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Software engineer using mind-controlled prosthetic limb scales Chicago tower
Software engineer Zac Vawter, who lost his right leg in a motorcycle accident, yesterday climbed Chicago’s 103-story Willis Tower wearing what researchers are calling a breakthrough neural-controlled “bionic leg.” His climb was the technology’s public debut and part of a charity event called "SkyRise Chicago" hosted by the Rehabilitation Institute of Chicago, where Vawter receives treatment.
All Photos: REUTERS/John Gress
Entering the building
Vawter enters the 103-story Willis Tower building prior to beginning his climb.
Research scientists Levi Hargrove, left, and Annie Simon, right, look on as Vawter tests the neural-controlled bionic leg before climbing to the top of the 103-story Willis Tower using in Chicago.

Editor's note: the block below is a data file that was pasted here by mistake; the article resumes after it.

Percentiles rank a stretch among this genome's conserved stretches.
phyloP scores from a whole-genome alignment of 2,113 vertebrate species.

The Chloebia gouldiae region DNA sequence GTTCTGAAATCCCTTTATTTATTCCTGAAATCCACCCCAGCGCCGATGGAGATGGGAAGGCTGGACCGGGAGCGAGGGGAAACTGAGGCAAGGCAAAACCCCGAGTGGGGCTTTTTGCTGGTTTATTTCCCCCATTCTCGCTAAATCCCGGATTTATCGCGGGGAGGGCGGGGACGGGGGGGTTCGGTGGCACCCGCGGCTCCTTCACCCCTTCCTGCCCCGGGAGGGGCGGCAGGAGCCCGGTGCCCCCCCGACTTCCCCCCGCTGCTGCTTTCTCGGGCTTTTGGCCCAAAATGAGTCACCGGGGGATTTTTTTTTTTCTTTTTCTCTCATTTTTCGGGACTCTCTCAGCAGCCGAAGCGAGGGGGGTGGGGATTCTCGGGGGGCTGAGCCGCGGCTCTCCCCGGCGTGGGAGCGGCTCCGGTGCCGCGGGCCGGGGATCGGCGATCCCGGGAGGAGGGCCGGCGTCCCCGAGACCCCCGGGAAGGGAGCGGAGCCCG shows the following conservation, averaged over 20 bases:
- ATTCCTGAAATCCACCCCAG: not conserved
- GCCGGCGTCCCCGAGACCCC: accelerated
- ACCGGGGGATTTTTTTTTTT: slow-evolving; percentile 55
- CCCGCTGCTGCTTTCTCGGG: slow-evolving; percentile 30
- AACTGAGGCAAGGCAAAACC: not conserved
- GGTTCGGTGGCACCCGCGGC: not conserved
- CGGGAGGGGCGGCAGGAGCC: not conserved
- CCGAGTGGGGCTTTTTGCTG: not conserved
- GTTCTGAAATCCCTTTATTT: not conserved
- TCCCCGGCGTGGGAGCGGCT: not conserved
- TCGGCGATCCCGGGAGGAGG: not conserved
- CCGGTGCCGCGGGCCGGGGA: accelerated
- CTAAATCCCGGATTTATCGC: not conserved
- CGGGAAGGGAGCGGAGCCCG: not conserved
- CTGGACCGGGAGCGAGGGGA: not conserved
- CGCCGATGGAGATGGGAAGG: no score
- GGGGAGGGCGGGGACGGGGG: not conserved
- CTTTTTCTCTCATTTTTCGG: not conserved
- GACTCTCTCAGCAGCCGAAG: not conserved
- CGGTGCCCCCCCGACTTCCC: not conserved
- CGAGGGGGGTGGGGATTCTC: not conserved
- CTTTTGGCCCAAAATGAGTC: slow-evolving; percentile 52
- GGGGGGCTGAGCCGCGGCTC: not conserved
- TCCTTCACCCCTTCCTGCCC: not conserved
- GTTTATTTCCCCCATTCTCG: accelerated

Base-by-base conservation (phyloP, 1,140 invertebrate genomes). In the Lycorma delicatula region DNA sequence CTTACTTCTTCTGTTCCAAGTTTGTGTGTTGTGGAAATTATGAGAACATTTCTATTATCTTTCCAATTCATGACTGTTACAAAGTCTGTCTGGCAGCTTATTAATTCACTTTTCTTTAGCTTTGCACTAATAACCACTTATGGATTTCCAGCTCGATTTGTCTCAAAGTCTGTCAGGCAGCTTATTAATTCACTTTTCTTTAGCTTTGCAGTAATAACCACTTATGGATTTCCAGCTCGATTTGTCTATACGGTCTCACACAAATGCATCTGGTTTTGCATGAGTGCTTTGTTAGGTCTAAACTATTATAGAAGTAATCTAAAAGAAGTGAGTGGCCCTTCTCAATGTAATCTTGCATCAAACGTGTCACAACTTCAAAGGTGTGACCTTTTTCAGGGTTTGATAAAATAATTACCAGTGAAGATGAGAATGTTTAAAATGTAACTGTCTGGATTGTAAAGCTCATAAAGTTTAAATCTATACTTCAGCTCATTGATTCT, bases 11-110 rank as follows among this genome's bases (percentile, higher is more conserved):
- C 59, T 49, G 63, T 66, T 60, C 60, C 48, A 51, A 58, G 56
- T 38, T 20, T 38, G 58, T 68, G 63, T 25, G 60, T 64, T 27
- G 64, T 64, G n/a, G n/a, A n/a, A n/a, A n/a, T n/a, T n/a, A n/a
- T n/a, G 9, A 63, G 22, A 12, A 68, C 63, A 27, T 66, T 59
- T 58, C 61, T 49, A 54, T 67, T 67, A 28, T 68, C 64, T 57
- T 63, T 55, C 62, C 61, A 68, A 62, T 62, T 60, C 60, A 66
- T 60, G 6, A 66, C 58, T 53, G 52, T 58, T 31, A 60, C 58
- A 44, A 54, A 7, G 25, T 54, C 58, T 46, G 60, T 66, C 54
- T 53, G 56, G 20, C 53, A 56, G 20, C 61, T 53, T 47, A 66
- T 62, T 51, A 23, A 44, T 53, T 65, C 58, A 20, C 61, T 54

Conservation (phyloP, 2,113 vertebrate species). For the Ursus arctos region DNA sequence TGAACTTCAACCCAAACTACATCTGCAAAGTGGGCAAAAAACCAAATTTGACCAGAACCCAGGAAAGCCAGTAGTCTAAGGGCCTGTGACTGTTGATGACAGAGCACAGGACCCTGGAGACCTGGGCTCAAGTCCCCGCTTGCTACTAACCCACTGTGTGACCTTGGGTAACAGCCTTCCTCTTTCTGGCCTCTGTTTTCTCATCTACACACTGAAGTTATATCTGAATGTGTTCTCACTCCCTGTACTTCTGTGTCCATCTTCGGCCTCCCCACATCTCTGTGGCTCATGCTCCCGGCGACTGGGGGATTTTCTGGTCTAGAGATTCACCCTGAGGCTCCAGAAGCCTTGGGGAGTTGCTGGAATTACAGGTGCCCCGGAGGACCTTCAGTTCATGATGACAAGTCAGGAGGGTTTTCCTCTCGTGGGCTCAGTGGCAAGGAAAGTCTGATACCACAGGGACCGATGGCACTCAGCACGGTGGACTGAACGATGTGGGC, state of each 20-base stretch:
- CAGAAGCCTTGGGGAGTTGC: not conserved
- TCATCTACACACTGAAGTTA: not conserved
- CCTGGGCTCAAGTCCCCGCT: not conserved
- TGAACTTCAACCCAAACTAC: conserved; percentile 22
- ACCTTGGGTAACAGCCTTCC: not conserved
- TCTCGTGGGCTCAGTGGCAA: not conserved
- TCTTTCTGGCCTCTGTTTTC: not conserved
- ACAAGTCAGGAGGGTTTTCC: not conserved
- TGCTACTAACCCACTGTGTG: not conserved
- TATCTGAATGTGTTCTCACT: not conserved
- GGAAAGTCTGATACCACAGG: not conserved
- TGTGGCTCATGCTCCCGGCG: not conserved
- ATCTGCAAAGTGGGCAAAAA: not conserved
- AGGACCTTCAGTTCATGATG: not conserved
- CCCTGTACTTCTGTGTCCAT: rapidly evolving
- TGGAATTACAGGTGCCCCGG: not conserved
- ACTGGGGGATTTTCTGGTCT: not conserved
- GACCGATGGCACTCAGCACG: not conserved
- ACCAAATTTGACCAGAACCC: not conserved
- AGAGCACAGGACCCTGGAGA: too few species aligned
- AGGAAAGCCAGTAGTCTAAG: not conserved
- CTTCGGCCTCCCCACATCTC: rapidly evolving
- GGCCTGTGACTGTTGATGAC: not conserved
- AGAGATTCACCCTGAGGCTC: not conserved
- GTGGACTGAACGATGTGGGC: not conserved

The limb weighs about 10 pounds and includes two motors, which Vawter activates by thinking about the movements necessary to climb the stairs. Funded by the U.S. Department of Defense, the $8 million undertaking included researchers from Vanderbilt University, MIT, the University of Rhode Island and the University of New Brunswick.
On the move
Vawter during his climb.
Reaching the top
Onlookers cheer as Lawter completes his 103-story climb.
Worth a handstand
Vawter and his father John Vawter look on as Zac’s friend Michael Jacobson does a head stand after Zac’s remarkable climb.
Thumbs way up
Vawter celebrates after reaching the top of the 103-story Willis Tower. "Everything went great," said Vawter at the event's end. "The prosthetic leg did its part, and I did my part."